iPhone supplier Foxconn’s profit falls by 11.65% as demand slumps

Foxconn, the biggest supplier of Apple’s iPhones, has reportedly experienced a fall in revenue by over 11.65% as compared to the same period last year owing to the plunge in electronics demand.

However, revenue in February was over $13 billion, the second largest ever recorded for the month.

The largest iPhone plant in the world, located in the Chinese city of Zhengzhou, is now back in full swing, according to Foxconn.

As per sources, the company also disclosed over the weekend that it was looking into possibilities in India.

In a statement released on Sunday, Foxconn claimed that the pull-in of conservative customers was to blame for a drop in computing, cloud, smart consumer electronics, and networking product revenue in February compared to the same month last year.

In November, Apple issued a warning that delivery of its new iPhone 14 might be delayed after Chinese authorities sealed off a section of Zhengzhou where Foxconn's massive factory is situated.

Two weeks later, at the factory, protests broke out, causing thousands of workers to leave the production lines whilst disrupting the business.

Foxconn reported last month that its revenue in January increased by 48.2% from the same period the previous year to reach a new high as the production in Zhengzhou recommenced its pre-pandemic levels.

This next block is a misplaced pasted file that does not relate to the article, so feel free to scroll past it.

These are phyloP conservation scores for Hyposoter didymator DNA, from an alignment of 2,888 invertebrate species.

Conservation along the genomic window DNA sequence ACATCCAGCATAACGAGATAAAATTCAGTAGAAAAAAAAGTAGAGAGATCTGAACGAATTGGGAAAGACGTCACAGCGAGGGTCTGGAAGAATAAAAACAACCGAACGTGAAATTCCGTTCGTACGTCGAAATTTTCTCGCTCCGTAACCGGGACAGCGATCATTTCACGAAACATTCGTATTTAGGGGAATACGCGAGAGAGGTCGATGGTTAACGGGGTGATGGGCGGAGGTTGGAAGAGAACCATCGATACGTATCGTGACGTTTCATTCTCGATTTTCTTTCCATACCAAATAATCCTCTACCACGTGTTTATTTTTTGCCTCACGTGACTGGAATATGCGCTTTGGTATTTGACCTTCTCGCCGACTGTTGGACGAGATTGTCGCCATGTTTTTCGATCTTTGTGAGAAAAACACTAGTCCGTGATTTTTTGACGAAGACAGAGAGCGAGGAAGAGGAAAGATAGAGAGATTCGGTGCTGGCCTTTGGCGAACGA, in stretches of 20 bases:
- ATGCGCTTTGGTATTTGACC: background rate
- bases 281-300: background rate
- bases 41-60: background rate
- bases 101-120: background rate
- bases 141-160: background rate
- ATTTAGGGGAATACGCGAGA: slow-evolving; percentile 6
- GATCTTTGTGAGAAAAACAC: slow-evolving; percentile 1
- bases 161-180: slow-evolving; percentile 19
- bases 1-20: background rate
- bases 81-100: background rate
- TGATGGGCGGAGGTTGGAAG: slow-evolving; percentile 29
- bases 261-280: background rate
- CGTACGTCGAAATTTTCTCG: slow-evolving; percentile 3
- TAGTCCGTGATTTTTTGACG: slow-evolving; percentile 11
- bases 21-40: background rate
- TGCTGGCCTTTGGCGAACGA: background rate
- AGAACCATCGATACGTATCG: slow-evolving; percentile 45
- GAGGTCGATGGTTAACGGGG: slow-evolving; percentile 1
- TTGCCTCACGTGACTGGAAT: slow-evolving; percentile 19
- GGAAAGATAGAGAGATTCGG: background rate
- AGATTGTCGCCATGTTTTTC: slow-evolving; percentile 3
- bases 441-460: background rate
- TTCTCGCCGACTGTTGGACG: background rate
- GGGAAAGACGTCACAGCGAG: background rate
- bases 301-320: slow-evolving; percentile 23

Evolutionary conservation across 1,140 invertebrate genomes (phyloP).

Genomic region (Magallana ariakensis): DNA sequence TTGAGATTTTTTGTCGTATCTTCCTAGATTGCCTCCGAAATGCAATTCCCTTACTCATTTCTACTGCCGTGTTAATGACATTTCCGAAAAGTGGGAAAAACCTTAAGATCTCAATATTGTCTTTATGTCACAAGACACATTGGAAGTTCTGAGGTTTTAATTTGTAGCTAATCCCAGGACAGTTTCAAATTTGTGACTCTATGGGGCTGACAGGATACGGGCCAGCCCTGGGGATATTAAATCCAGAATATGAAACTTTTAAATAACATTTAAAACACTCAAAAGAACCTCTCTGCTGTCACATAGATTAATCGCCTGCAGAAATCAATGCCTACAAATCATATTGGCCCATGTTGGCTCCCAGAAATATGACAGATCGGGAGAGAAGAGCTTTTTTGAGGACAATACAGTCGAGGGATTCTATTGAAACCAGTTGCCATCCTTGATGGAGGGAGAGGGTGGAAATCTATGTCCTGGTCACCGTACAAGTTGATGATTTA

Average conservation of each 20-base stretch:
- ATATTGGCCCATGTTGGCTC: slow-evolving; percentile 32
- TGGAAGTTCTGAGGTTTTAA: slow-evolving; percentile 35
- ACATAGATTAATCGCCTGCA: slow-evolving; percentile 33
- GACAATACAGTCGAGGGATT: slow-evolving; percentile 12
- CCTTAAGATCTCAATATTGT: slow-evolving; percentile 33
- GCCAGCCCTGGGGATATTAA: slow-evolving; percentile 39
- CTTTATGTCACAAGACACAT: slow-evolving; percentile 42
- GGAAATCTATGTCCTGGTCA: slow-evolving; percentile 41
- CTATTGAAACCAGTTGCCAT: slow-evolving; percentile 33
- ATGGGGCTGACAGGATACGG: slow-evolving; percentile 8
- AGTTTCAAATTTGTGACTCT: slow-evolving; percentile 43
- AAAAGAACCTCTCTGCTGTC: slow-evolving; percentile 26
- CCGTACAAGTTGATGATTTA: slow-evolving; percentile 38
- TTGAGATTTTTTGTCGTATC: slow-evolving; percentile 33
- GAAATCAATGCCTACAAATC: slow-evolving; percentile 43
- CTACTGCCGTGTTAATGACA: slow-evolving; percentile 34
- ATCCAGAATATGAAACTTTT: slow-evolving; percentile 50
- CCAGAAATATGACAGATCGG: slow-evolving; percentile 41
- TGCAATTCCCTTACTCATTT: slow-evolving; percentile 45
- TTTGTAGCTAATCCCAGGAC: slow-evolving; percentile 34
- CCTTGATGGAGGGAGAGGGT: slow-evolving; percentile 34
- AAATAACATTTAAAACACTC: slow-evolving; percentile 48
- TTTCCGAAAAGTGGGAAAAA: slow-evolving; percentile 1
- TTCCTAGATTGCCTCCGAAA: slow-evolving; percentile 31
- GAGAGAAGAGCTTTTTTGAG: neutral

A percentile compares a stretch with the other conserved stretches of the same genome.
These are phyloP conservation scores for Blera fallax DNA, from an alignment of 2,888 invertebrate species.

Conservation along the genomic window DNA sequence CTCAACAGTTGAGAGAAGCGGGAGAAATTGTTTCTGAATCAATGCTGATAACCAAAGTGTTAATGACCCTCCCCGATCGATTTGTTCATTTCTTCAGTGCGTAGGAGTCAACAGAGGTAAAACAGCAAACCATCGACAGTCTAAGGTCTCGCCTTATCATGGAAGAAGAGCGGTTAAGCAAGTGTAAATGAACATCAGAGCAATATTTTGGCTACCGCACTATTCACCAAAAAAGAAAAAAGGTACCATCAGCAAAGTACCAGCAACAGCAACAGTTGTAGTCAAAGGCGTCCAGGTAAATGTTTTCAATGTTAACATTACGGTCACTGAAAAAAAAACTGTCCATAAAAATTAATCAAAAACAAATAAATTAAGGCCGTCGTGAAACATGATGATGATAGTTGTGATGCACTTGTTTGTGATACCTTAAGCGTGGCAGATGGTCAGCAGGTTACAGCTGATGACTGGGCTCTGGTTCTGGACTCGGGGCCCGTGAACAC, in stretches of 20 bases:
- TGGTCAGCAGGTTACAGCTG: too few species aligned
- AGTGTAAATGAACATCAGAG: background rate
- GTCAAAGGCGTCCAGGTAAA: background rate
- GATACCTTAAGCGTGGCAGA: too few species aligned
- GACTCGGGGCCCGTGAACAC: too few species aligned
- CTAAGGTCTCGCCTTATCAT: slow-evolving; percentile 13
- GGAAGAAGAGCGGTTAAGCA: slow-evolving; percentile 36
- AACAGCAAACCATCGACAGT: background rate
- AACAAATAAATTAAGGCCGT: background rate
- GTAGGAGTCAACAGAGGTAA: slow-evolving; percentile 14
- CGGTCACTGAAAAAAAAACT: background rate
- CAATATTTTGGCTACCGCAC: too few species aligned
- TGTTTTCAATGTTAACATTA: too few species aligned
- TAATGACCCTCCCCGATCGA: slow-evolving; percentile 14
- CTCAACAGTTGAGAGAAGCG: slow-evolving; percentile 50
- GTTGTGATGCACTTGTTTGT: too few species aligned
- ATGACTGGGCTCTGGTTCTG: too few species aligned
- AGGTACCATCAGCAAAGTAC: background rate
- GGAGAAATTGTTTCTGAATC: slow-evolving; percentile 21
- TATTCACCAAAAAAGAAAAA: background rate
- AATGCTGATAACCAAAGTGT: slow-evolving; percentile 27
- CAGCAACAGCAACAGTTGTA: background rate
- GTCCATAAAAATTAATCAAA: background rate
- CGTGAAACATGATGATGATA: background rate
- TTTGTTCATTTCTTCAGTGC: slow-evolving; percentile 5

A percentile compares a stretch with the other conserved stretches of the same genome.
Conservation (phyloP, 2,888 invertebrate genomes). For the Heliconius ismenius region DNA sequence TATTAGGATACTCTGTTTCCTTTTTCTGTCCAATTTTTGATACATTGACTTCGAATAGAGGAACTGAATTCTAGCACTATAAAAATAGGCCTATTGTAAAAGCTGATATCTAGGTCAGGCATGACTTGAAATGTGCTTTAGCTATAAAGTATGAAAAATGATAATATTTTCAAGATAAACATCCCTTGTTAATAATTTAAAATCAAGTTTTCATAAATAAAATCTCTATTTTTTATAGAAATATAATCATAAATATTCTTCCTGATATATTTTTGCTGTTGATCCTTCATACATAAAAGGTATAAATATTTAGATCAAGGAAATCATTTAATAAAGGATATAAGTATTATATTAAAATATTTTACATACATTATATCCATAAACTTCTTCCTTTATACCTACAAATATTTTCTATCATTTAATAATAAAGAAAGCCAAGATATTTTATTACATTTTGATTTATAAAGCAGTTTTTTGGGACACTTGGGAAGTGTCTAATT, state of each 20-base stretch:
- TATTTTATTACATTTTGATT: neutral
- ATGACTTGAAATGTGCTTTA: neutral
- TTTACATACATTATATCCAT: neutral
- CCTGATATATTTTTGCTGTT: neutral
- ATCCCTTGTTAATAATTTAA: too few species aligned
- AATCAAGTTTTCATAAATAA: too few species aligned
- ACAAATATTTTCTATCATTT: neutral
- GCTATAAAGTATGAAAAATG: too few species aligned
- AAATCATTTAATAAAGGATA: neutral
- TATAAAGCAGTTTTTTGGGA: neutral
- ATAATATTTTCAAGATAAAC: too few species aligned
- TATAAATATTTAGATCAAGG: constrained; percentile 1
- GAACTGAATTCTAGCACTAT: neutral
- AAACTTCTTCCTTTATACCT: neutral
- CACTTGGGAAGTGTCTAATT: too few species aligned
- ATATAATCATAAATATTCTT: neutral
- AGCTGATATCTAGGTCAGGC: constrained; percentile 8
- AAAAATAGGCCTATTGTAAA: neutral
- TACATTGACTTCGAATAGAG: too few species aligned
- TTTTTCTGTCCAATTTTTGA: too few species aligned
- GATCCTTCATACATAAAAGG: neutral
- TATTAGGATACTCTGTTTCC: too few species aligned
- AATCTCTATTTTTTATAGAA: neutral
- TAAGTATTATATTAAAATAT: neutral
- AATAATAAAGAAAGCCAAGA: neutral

Furthermore, Foxconn responded over the weekend to rumors that it had decided to substantially extend its operations there, following its chairman and CEO Young Liu's visit to India last week.

According to media reports, the company intended to invest up to $1 billion in a large iPhone facility in Bengaluru. As per reports, Foxconn's investment in India will generate approximately 100,000 jobs.

During the trip, the firm made no new enforceable agreements.

Moreover, Foxconn left out the alleged figures from its statement issued on Saturday.

Currently, multiple Apple suppliers, including Foxconn, assemble iPhones in India.

Source credit: https://www.bbc.com/news/business-64858566